The last bullet to the head came from my father, Arnold Lang, then a resident neurosurgeon at Jackson Memorial Hospital in Miami. He remembers seeing Meyer Lansky in the early 1980s in the hallway of the hospital asking about his son post-surgery. Though Meyer was apparently a little pischer, who was five foot nothing, his aura didn’t just fill the room, it smashed every windshield in the parking lot. My dad is impressed with no one, barring the founder of neurosurgery, Harvey Cushing, and Lawrence Taylor and Mickey Mantle in their primes. To hear him speak about this man in hushed tones like Meyer was standing behind him, that type of perceived greatness sparked both my envy and curiosity. To understand what impresses my father remains an ongoing concern as it still gives shape to the effort I put into writing.  I now realize it’s why the father/son dynamic of fictional Meyer and David Greene is the narrative engine of Meyer.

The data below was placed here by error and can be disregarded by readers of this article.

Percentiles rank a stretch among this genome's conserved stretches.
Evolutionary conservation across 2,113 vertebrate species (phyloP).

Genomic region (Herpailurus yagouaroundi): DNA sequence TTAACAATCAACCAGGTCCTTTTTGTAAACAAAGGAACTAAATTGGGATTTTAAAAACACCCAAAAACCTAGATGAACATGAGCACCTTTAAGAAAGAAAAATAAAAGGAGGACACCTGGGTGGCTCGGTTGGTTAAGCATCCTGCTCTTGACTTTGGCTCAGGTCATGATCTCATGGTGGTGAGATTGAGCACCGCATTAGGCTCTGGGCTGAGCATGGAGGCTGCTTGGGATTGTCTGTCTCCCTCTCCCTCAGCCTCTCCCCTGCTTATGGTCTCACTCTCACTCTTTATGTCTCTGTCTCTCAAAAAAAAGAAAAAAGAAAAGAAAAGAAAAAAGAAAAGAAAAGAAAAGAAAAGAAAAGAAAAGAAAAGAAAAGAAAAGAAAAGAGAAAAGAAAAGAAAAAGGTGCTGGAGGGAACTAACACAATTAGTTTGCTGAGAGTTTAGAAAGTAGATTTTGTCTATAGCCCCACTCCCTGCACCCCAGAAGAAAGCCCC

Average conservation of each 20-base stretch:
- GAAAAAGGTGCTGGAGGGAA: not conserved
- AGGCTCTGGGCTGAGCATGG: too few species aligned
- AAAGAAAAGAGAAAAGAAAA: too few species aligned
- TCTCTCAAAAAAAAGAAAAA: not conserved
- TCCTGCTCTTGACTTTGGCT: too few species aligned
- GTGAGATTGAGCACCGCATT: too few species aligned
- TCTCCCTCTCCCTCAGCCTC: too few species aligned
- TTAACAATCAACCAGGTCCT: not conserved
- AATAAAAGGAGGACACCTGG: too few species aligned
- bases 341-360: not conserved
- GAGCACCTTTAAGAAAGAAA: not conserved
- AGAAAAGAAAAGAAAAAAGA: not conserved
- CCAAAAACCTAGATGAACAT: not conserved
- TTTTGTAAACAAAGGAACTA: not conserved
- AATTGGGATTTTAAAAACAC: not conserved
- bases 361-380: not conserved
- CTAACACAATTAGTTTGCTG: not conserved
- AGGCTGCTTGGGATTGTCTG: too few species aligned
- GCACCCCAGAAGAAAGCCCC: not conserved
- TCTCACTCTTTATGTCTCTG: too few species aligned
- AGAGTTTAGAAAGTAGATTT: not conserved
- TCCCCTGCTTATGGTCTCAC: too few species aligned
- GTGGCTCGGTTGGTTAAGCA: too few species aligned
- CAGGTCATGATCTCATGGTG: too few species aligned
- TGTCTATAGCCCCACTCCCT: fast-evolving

I chased my family’s ghosts, moved to Brooklyn in 2000 believing the path to immortality was on the G Train, and still struggled with the story in my head like luggage that wouldn’t quite fit into an overhead compartment. But, I temporarily moved on. I began chasing genre (horror at the time) “hooks” based in reality, and drawn from genuine curiosity and compassion.  I had moderate success as a comic writer. My first book, Feeding Ground, a book I wish was not still relevant that tackles immigration and Mexico, received solid reviews and was optioned: a lot for a first-time comics writer. As a neophyte to the industry, I had mistaken this as normal. My second book, Plunder, revealed the realities of the comic industry, and was far truer to the writer’s life. The setting of the boat (The Seeker), the reviews, and my nom de plume, Swifty Lang, had all sunk.